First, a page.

He laughed and tucked the wine bottles back where they belonged, snug in American clothes, next to sophisticated little lavender sacks. I sashayed off to catch my plane to Knoxville.
Lavender would not grow at my first house, a white brick home in Nashville, where I went into labor with my one and only child about seven months after moving in.
Our pitiful plants fought with shade and poor soil. My son grew.
My first husband, a young attorney, competed for billable hours, worked Saturdays at the office and sweated his way through yard work on Sundays. A few herbs poked their way to the light here and there, the oregano thrived and lemon balm invaded like an unwanted weed, like the university that kept creeping across the street into our yard, the one that finally took over the house.
At my second house, the big one, the one in the correct suburb with correct neighbors, where my child attended the right school with the right people, the lavender thrived. My French interior designer was jealous of my lavender, which satiated me in a strange way, like a middle-schooler winning an award.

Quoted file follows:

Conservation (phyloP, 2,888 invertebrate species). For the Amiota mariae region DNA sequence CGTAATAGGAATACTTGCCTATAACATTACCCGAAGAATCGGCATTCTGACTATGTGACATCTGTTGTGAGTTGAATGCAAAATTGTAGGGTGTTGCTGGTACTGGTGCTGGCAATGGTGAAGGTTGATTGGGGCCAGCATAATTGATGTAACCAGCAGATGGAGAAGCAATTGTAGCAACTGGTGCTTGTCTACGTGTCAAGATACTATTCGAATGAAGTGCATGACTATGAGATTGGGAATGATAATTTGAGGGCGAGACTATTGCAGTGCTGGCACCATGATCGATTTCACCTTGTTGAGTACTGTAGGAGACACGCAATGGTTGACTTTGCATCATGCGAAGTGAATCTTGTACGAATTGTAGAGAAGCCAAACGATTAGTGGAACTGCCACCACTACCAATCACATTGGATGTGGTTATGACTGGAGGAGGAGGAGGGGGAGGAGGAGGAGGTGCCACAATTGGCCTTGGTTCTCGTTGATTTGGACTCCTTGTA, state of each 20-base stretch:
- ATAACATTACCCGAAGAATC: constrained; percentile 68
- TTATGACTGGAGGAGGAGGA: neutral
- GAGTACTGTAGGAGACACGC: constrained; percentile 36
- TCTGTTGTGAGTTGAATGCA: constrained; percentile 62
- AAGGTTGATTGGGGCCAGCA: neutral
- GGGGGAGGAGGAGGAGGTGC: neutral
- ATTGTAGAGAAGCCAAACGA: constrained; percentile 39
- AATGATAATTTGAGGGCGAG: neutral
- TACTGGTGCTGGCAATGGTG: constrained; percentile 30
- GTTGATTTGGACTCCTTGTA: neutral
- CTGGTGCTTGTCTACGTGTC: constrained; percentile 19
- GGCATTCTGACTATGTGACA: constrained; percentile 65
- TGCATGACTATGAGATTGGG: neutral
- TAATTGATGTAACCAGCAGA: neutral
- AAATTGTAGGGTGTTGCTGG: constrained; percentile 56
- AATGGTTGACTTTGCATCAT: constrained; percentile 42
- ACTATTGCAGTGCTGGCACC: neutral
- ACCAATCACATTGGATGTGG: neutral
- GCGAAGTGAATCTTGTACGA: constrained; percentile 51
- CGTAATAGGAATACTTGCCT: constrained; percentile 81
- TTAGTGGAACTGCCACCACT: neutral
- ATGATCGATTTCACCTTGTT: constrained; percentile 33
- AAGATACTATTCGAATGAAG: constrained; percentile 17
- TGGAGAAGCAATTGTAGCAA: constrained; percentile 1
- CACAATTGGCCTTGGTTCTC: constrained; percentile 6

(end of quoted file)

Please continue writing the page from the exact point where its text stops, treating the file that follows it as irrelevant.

The first husband bought a midnight blue Nissan Exterra without letting me know. I bought more time with the designer. C’est la vie, n’est-ce- pas? To each their own.
When the lavender outdoors would not bend to my will, I brought it in.
There’s a color in the evening in the sky, after the sun sinks. It’s not blue and it’s not purple and it’s not lavender. It’s that intense shade some call periwinkle, but it’s darker. It glows. In France that part of the sky after sun fall is called le crepuscule. The color we put on the kitchen walls should have been called Le Crepuscule. But it was called Paris Evening, like a Liz Taylor wannabe perfume, a knock-off.
We kept painting the walls in colors that reminded me of Southern France, terra cotta for the play room, light lilac for the guest room, jonquil sunshine yellow for the sitting room off the kitchen, the one that opened to the screened-in porch painted the parched gray of lavender stems.
At my third house, the one for divorced parents trying to pretend they still live in the correct suburb, the one where parents still strive to send their kids to the right school, not only did my lavender thrive, my rosemary grew to the size of a small car.